So, you write your book. In fact I wrote my first a considerable amount of time ago, while at school, and it was, frankly, not up to snuff. This is not something you tell a teenager who has just come into that idealistic and self-righteous phase that breeds brief generations of hippies, Marxists and environmentalists, whose ideas, fiercely-held and burning like the sun, blossom, bloom and die in the course of a few years, from absolute conviction to weary cynicism in a brief passage through the world’s mill (1). Anyway, it was probably prose like this that caused the problem. It was submitted, in due course, to a number of publishers. Few of them bothered much to reply, and the replies were oddly unencouraging.
Was he bitter, this youth? Was he demoralised? Did he curse gods and men over the blindness of editors? Well, yes, he did, but then you do. Indeed, after the youth has sloughed from the man, one still does (and, like many writers and would-be writers, I’ve had enough of those polite, terse little returns from various quarters to wallpaper the Berlin Wall twice over.) It is hard to write five hundred pages of glorious war, love, tragedy and the death of nations, and have it returned to you with a two-sentence compliments slip that reads:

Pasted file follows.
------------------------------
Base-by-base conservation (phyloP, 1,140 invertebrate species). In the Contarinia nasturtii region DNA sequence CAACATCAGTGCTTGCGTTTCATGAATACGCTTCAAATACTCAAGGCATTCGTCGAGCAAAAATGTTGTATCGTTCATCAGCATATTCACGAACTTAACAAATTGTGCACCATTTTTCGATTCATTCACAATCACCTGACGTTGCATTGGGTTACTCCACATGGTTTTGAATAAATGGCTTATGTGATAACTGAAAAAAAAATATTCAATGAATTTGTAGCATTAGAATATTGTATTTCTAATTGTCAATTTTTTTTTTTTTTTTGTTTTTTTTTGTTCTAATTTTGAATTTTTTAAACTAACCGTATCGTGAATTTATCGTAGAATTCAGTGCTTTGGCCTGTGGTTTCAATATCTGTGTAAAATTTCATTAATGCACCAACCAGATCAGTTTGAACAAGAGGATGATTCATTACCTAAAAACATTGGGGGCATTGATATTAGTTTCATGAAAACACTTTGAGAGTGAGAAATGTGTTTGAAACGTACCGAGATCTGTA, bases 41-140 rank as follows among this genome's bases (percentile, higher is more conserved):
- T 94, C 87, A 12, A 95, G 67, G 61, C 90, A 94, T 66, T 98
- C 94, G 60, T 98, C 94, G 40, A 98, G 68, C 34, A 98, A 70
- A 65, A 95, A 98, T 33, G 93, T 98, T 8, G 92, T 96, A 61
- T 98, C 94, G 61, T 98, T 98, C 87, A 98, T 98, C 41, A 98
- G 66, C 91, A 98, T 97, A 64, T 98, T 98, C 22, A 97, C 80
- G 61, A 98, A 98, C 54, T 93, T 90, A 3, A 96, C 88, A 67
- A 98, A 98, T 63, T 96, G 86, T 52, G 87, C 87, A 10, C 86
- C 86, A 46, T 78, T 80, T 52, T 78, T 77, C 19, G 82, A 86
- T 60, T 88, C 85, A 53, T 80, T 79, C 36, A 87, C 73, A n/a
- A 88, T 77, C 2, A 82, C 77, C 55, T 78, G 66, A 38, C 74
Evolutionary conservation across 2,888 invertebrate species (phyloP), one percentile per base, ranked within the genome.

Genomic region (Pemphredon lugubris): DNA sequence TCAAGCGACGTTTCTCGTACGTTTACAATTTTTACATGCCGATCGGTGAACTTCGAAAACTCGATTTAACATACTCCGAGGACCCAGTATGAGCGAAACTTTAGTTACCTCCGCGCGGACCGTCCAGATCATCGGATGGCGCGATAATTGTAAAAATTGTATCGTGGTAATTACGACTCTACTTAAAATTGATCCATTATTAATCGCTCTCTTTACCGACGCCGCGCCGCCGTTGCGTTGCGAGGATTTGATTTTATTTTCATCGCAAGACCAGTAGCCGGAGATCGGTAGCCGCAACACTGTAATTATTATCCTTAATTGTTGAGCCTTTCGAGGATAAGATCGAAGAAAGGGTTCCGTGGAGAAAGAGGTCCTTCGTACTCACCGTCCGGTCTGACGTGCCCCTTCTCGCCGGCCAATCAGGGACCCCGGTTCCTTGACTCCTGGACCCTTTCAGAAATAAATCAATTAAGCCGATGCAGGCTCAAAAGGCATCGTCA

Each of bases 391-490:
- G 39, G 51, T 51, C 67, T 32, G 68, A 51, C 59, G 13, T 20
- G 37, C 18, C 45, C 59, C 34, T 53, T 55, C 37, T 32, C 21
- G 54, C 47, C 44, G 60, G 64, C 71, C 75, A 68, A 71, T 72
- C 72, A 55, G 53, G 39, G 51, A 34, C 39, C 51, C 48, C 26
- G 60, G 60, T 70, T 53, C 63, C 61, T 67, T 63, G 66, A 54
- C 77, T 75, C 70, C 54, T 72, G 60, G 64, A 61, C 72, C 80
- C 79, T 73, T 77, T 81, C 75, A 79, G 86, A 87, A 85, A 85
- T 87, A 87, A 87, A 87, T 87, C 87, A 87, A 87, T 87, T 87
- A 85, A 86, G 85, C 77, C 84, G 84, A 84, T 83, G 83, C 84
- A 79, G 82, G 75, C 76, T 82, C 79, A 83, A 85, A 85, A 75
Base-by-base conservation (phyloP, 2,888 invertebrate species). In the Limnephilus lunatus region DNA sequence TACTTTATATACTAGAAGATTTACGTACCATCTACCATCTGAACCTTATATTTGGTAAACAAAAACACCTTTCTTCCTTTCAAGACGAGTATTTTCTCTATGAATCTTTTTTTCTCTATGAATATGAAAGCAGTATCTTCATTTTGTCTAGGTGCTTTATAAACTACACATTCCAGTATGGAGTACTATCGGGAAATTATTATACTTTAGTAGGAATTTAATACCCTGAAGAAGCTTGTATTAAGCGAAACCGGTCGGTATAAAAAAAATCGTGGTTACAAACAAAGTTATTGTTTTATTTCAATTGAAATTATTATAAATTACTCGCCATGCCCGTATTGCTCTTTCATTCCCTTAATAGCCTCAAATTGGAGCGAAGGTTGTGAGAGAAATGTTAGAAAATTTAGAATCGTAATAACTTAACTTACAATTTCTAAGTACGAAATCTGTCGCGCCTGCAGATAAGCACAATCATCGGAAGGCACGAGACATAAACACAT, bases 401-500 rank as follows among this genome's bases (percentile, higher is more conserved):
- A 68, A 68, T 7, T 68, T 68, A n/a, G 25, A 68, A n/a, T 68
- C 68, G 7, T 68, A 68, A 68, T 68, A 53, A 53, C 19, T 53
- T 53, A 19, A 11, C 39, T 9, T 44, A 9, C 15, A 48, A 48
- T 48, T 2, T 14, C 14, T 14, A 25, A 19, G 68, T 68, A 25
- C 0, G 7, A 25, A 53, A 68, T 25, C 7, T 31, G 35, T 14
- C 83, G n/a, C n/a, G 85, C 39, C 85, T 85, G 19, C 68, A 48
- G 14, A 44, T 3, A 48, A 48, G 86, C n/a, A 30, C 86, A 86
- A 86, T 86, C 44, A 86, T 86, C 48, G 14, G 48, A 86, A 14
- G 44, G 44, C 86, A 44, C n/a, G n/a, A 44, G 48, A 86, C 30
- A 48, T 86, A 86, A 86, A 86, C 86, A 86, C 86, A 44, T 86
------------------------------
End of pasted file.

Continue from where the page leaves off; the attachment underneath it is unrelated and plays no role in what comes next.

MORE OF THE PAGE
- We didn’t like it
- We didn’t read it
- We didn’t read it, but we wouldn’t have liked it if we had
- But better luck next time
As though, with that rejection from any given publishing house or agency, a new rank of people just desperate to publish the fresh work of obscure and unknown fiction writers steps into the breach, fielding gloves on, to catch whatever you choose to throw at them.
So you soldier on. In every talk given by every author there is amongst the audience at least one not-yet-an-author who wants to know the secret. There may be a secret. It may involve sleeping with people or being born of their lineage, frankly. Otherwise, there is only perseverance, and no guarantees. By the time I got where I got, which is something I will, I promise, eventually get round to getting round to, I had written a fair old number of books, each arguably better than the previous one (3), and clawed my way into a state of at least reasonable publishability.
to be continued…
(1) Like Adams’ electric monk, in the first Dirk Gently book. Whilst my miniscule recommendation is unlikely to make a dent in the face of the enormous and well-deserved reputation that Adams amassed (2), and continues to amass posthumously, nonetheless, if you haven’t read Dirk Gently’s Holistic Detective Agency then you really should.
(2): Like the fleets of the G'Gugvuntts and Vl'hurgs in fact, in their tiny, doomed fight against earth and/or a small dog. Adams does stick with you.
(3): Or I always argued that they were, anyway. And yes, that's not Adams but Pratchett.